Ángel Alfonso Escamilla García
PhD Candidate in Sociology
Ángel Alfonso Escamilla García is a PhD candidate in the Department of Sociology at the Weinberg College of Arts & Sciences. His research focuses on how migrant youth negotiate high-risk environments. His current project uses ethnographic methods to explore the different strategies that Central American youth use to migrate through Mexico on their way to the United States. Ángel was recently named a Presidential Fellow, the most prestigious fellowship awarded to graduate students by Northwestern University.
How would you describe your research and/or work to a non-academic audience?
I research how Central American youth migrants—the ones you read about in the news—plot out and survive their migration through Mexico on their way to the US. The shortest route from Mexico's southern to northern border is about 2,000 miles. That trip requires migrants to pass through many different geographies, navigate rural and urban settings, and face different types of violence. This begs the question—how do young people, who are typically undocumented and poor, take on this daunting task? Through my ethnographic work in Mexico, I have found that youth migrants are not passive when facing risk, but rather strategize and adapt as they migrate to move in the safest way available to them.
What have been some of the most memorable twists and turns of your career?
One major twist has been my move from anthropology to sociology. In undergrad in Mexico, I studied social anthropology with a strong focus on the study of culture. But when it came time for graduate school, I had become interested in the way social forces impact individual lives on a much broader scale, and sociology was a better fit. Looking back, I initially envisioned myself being an ethnographer studying specific communities. I'm still able to use the ethnographic skills I learned as an anthropologist, but I use them to study migration across many locations.
What is a mistake you have learned from in your career?
One mistake I made when I began my current research project was to underestimate the capacity of young people. When I started my fieldwork, I initially viewed youth migrants as helpless in the face of the violence they encounter while migrating. I quickly learned that while these youth are vulnerable and face tragic circumstances, they have an incredible capacity to deal with and adapt to the conditions they face. I say this not to downplay the inhumanity of their situation, but to appreciate how strong, wise, and capable they can be despite their age.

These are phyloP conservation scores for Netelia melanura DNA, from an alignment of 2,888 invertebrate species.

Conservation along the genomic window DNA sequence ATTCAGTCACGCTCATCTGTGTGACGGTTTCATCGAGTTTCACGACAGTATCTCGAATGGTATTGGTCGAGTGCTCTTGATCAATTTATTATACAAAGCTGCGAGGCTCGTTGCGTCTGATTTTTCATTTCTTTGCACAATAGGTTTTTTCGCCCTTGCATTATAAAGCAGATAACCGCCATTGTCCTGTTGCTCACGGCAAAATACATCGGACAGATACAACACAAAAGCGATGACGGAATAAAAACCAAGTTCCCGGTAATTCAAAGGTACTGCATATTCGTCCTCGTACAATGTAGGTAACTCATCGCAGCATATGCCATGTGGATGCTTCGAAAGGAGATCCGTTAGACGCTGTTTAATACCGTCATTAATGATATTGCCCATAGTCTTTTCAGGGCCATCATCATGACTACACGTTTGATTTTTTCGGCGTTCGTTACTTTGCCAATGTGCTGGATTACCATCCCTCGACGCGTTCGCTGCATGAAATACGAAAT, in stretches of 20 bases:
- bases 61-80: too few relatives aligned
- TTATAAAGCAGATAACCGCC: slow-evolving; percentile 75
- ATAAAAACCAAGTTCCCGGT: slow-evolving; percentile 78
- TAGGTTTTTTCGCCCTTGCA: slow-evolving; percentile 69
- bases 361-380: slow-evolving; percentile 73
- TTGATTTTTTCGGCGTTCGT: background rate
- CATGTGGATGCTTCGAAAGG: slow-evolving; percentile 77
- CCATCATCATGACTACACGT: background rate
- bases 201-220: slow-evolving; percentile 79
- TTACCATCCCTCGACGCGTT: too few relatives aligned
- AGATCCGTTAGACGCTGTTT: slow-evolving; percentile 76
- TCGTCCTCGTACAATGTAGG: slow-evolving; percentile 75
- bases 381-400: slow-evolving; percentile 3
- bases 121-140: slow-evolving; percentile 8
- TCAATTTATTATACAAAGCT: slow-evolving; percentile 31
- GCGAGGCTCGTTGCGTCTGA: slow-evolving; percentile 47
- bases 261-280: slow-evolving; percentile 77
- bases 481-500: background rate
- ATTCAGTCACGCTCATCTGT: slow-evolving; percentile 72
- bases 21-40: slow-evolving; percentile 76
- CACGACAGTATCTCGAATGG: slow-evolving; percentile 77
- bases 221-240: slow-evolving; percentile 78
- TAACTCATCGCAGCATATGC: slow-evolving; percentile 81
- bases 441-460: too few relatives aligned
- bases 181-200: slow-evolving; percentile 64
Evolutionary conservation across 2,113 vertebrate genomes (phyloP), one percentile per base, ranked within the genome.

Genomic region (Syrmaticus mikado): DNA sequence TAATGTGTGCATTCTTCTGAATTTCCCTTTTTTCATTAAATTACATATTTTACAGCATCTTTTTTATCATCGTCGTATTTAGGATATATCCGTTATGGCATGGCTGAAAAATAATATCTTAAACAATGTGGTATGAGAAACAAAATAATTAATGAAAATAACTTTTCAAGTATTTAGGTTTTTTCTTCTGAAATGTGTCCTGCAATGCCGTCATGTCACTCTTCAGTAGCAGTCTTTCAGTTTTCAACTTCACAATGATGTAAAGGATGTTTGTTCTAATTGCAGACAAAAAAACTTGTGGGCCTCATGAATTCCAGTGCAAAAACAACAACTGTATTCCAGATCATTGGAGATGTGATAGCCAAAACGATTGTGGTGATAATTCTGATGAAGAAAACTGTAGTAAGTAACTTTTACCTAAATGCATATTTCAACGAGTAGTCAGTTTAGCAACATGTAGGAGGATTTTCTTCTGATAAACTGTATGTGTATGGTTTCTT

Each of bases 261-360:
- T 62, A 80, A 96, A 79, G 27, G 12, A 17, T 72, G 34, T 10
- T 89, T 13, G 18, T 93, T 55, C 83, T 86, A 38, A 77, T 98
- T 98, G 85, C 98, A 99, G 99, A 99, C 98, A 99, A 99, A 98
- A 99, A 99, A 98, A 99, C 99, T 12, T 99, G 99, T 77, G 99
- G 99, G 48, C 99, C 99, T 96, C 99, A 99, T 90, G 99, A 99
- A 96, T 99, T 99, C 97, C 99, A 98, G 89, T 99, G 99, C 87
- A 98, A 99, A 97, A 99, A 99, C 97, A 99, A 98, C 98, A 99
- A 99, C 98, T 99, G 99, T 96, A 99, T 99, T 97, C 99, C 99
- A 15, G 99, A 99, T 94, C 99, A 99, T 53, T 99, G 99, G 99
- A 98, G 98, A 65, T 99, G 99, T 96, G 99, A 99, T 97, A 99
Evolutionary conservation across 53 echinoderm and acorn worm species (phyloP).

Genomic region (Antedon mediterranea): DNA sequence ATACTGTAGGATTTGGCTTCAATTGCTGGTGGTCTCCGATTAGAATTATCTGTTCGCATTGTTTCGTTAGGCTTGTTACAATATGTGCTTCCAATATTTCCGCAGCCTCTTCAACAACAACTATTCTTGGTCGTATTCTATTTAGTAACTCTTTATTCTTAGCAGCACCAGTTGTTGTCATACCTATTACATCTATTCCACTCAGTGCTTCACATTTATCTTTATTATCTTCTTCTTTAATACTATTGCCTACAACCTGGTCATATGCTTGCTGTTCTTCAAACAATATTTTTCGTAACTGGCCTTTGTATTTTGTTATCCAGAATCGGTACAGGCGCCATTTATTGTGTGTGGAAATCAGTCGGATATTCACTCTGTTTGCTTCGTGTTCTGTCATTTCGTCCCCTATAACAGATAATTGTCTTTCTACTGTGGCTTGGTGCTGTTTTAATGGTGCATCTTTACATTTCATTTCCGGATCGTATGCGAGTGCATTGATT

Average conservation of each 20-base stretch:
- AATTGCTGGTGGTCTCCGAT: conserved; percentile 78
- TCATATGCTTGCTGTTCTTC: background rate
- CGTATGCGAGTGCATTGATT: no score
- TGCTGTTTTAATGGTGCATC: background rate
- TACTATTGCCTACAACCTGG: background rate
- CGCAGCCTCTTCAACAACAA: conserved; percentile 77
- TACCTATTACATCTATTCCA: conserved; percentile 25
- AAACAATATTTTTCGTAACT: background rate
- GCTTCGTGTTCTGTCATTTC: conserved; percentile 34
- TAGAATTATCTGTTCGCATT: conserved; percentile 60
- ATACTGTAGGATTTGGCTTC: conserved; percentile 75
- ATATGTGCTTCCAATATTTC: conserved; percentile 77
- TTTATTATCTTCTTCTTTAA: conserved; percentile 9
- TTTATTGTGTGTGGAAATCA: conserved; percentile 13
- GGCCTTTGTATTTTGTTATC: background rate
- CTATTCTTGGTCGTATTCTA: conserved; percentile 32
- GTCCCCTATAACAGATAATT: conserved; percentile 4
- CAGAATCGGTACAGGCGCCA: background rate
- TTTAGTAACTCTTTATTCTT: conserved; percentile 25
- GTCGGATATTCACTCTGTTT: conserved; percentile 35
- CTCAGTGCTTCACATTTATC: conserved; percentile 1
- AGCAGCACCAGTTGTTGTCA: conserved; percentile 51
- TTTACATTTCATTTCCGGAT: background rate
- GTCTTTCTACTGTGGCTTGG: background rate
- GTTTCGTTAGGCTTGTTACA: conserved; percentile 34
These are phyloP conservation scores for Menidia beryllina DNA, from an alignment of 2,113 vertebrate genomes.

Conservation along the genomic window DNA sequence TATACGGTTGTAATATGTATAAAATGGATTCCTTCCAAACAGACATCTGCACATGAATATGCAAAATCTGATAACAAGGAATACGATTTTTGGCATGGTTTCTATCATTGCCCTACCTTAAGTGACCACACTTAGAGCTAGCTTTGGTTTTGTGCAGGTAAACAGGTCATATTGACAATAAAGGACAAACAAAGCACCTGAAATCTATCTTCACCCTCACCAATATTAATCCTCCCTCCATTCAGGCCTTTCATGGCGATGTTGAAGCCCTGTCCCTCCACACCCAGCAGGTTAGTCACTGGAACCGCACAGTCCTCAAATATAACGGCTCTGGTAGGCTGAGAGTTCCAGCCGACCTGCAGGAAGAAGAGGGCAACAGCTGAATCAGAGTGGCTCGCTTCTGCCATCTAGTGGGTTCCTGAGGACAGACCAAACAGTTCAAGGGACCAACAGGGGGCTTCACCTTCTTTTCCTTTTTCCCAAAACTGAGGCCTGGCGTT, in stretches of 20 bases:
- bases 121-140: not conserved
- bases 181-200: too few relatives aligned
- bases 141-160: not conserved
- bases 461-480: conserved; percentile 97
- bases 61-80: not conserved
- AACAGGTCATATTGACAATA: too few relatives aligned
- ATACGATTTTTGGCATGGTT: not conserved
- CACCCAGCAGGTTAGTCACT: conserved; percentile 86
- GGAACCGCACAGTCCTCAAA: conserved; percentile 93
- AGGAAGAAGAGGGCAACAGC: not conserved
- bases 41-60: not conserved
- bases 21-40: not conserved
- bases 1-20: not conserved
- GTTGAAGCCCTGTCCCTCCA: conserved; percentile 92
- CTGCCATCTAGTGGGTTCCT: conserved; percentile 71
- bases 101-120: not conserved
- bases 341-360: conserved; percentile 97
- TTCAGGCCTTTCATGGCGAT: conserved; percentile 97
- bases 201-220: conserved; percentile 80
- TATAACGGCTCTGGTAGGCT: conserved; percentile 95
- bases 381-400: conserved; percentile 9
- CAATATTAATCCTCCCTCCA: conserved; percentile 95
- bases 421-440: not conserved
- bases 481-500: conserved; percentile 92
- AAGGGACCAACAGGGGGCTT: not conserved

What do you find both rewarding and challenging about your research and/or work?
The most rewarding part of my research is the unique opportunity I have to get to know young migrants. While conducting fieldwork in Mexico, I get to share meals with them, hear them laugh, and help them celebrate their joys and successes. While much of what they face is grim, they are resilient and inspirational. On the other hand, such closeness creates the most challenging aspect of my work—the mental and emotional toll of seeing intense and unnecessary human suffering and knowing that while I can leave the field and come back to my academic life, those that I have met and others like them have no similar escape.
What is the biggest potential impact or implication of your work?
The topic of migration has become increasingly socially and politically salient since I began my research. By understanding how Central American youth move through Mexico on their way to the US, my work can help inform the ways both academics and the popular media understand and talk about youth migration. My work is also timely in a global context. The number of migrants crossing through other countries on their way to their final destination has increased in past years. For example, Central Africans are moving through the countries of Northern Africa on their way to Europe, and Southeast Asians move through Indonesia to reach Australia.
How do you unwind after a long day?
My favorite way to relax is to play squash. I started playing when I was a teenager as part of a state-sponsored sports program in my home state of Chiapas. Since then, I've enjoyed the game and its intensity as a way to take a break from my work and meet new people.
What books are on your bedside table?
I'm currently reading The Other Side of Assimilation by Tomas R. Jimenez for academic purposes and Las hijas del capitán (The Captain's Daughters) by Maria Dueñas just for fun.
What advice would you give your younger self or someone considering a similar path?
I would advise a younger me to never forget the great responsibility of conducting research with vulnerable populations. Such populations have already suffered many types of harm, and their participation in research should not cause further harm or further expose them. Instead, we as researchers must constantly work to be conscious of the implications of our work for individuals and to be aware of the consequences of our research.
Published: January 21, 2020
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